For many of us, driving is a big part of life. Think of those family trips, that first car. Passing our driving test is a cause for celebration. But what happens if and when the prospect of stopping driving becomes real?
A recent Independent Age report surveyed over 2000 older drivers aged 70 and over in the West Midlands and it makes interesting reading. More than 80% say that having a car is important to them because they like the freedom of being able to go where they want, when they want. Almost half (44%) of drivers aged 70 and over report that they would feel like '...they’d lost part of their identity if they were not able to drive'. And while it's important to support people to drive as long for as they are able, 'It’s also vital that people who are no longer able to drive have access to information on the various options available for getting around without a car'.
These are issues that we've heard over the last year or so in Upstream workshops. People experiencing the sensory and cognitive challenges of dementia either need to stop driving or face the prospect in the near future and this can be a difficult and life changing transition with consequences that go far beyond the practicalities of driving. It’s an emotional experience that can lead to difficult conversations, confusing and inconsistent advice and, often, feelings of anger and a loss of control. We’ve also heard from people who can continue to drive but are unsure of the what lies ahead.
We began to wonder what if a service was available to support people through this difficult time? What would it look like and what support could it provide?
We’ve got some initial ideas but we won’t know of course, until we ask people affected by dementia.
So, over the last few months Upstream has been helping with a new project called Onwards, funded by the Life Changes Trust and led by Viaqqio, that is aiming to do just that. We’ve been asking people affected by dementia about the challenges of retiring from driving and what types of support that might help the process. We’ve been holding workshops across Scotland which have been fantastic and moving, upsetting and thought-provoking. We’ve talked about what driving means to us all and what the key challenges are when giving up or facing the prospect.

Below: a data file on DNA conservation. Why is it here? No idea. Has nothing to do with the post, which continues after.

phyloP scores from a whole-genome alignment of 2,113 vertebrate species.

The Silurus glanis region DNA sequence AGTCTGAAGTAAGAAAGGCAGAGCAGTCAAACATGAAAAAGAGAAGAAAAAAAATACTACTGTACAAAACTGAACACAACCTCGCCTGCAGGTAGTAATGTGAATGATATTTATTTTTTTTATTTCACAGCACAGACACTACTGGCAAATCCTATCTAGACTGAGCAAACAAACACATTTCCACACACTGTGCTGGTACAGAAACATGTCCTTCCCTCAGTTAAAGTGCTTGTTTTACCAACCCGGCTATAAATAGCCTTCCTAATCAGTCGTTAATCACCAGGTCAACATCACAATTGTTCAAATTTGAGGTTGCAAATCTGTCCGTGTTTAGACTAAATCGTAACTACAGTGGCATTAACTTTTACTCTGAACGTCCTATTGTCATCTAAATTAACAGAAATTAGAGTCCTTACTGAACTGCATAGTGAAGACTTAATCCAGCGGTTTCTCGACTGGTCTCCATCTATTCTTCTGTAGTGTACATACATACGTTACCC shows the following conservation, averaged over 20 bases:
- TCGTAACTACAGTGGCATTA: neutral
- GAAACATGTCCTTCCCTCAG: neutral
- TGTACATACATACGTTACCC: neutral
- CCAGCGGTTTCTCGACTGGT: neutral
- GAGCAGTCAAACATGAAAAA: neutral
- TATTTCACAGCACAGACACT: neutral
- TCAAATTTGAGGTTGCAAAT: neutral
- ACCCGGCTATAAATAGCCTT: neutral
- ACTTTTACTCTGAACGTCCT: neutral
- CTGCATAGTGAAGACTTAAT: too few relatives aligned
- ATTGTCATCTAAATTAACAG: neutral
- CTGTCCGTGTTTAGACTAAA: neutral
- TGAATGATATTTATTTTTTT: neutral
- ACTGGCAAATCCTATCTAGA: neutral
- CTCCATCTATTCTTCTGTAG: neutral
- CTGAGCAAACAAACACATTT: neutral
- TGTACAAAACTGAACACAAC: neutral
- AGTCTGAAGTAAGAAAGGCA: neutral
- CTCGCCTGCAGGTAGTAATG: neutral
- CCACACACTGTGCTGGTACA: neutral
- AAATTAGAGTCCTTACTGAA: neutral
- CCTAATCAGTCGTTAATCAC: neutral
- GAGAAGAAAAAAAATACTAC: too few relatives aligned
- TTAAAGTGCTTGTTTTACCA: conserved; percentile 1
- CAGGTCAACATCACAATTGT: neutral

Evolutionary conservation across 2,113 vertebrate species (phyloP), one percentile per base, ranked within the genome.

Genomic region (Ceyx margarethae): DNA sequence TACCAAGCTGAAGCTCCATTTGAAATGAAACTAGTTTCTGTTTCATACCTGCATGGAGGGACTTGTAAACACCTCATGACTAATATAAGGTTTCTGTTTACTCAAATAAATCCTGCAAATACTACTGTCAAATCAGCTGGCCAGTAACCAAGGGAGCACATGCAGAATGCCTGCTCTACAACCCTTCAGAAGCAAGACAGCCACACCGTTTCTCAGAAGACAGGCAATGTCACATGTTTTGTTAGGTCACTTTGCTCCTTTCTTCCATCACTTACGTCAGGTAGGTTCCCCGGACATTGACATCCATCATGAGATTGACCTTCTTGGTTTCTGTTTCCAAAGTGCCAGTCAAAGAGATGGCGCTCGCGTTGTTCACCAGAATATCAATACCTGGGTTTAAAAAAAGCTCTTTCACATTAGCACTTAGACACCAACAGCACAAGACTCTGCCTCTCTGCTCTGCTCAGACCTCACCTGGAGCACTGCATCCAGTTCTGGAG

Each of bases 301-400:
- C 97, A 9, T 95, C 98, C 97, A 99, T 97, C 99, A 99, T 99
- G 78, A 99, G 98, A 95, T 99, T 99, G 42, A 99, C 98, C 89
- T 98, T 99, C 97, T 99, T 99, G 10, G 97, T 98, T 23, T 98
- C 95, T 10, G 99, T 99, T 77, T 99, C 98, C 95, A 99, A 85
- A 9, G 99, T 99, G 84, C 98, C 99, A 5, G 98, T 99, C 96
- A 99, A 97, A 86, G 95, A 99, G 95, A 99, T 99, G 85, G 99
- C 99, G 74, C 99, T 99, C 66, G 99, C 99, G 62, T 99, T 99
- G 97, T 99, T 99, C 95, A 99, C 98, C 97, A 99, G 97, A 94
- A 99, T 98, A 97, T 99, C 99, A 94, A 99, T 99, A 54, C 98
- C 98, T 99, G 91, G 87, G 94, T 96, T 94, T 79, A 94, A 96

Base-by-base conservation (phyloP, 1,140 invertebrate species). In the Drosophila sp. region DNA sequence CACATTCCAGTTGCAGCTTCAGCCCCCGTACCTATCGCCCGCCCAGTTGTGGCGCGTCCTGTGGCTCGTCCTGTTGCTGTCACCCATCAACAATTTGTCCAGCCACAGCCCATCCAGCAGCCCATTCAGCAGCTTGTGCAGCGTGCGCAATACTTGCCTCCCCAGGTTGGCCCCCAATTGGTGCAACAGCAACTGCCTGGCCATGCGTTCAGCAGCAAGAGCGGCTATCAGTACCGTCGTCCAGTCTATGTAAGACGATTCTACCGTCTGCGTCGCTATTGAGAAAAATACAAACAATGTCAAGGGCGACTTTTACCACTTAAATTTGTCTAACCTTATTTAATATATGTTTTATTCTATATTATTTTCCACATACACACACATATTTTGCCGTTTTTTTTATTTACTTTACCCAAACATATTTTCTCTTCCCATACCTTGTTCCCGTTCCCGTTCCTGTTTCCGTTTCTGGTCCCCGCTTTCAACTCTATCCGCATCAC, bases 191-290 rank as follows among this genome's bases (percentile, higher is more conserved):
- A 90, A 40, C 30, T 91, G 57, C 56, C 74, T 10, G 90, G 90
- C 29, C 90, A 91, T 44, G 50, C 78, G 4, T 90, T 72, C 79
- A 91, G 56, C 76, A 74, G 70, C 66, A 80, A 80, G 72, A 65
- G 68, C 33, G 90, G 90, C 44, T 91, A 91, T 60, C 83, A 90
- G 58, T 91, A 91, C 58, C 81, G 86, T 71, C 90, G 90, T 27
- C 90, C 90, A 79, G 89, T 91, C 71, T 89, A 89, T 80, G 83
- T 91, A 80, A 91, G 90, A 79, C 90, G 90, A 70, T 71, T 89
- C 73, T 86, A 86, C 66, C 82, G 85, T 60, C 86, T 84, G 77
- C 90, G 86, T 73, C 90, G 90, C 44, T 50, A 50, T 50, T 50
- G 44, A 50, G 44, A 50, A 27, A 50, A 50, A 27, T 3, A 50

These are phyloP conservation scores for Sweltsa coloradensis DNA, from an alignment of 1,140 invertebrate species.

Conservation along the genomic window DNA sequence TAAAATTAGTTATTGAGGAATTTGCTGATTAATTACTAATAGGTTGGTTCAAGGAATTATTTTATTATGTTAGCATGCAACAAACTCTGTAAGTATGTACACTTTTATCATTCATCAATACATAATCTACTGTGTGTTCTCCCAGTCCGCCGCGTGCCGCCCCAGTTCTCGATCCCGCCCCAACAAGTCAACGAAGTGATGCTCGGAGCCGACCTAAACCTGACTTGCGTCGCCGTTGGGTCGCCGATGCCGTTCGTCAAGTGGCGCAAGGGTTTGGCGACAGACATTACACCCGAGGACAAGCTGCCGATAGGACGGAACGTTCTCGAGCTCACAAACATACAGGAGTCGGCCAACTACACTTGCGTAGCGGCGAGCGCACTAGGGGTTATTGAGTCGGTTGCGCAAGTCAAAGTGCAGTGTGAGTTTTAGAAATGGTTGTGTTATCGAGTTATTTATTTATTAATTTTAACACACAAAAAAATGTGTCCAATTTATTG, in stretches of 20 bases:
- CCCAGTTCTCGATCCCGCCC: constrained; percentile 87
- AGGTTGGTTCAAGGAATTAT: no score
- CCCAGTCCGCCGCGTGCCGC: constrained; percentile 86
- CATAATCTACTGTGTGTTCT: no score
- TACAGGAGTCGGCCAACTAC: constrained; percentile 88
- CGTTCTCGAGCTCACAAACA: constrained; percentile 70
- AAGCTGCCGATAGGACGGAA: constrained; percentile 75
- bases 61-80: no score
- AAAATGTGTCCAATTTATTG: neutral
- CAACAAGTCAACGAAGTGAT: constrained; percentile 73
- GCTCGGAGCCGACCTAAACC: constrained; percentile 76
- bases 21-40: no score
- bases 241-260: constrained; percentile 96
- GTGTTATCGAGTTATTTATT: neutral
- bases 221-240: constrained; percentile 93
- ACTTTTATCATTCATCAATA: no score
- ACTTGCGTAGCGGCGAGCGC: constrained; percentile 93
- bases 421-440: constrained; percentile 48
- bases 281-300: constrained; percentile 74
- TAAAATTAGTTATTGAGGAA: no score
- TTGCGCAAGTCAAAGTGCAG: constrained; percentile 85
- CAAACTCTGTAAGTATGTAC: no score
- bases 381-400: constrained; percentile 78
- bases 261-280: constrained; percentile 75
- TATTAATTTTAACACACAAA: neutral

We’re learning that:
- driving symbolises independence and freedom, the ability to travel where and when we want. Something that other transport options appear not to offer
- many people are advised to stop driving at the time of diagnosis and different medical professionals might be involved in the conversation along the way
- there is sometimes little information about why the decision has been made or what to do next
- this is an issue that people want to talk about but find it difficult to. They want more information but don't know where to find it.
We’ve just returned to the groups to have conversations that will help us to understand what type of support a service could provide and how it will be delivered.
This project isn’t just about learning though, Viaqqio will be building a prototype service and testing it out in the coming year.
It’s a great opportunity for Upstream to use our engagement methods to explore driving and to contribute to a service that could make a real and immediate difference to the lives of people living with dementia. We’ll let you know how we get on.